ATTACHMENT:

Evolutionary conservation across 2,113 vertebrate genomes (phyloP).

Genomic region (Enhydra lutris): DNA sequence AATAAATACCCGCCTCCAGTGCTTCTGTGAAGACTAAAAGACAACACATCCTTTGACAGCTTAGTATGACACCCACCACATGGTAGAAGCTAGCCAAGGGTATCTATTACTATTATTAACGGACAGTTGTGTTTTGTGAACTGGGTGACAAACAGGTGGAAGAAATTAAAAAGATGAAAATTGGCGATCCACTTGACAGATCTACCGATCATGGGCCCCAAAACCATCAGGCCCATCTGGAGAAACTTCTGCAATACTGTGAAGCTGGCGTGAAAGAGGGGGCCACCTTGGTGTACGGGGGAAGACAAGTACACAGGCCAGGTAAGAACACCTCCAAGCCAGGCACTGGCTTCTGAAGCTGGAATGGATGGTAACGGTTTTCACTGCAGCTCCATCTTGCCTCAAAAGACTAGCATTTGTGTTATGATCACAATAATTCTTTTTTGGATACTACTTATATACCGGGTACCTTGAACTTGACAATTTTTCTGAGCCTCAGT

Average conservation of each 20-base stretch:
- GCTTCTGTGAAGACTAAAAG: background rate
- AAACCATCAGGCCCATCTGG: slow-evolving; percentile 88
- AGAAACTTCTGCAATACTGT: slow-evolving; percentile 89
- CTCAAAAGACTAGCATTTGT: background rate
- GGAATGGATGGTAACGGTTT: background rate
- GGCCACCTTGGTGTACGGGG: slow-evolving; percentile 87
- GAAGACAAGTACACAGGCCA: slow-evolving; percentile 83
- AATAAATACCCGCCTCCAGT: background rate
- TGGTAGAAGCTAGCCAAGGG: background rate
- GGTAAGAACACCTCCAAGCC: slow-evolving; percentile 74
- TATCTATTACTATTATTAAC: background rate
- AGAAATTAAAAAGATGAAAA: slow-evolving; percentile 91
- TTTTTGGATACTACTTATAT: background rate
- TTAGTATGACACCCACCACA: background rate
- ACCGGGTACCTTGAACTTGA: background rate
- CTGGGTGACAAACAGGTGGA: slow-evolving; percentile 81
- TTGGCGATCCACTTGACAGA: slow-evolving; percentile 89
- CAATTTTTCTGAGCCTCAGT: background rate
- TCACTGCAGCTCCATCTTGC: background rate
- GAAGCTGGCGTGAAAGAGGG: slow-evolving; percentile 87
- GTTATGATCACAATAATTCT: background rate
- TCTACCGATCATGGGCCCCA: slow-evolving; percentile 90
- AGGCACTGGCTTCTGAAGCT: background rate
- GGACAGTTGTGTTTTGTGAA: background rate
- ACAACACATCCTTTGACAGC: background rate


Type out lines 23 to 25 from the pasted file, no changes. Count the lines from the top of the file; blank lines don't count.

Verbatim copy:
- GAAGCTGGCGTGAAAGAGGG: slow-evolving; percentile 87
- GTTATGATCACAATAATTCT: background rate
- TCTACCGATCATGGGCCCCA: slow-evolving; percentile 90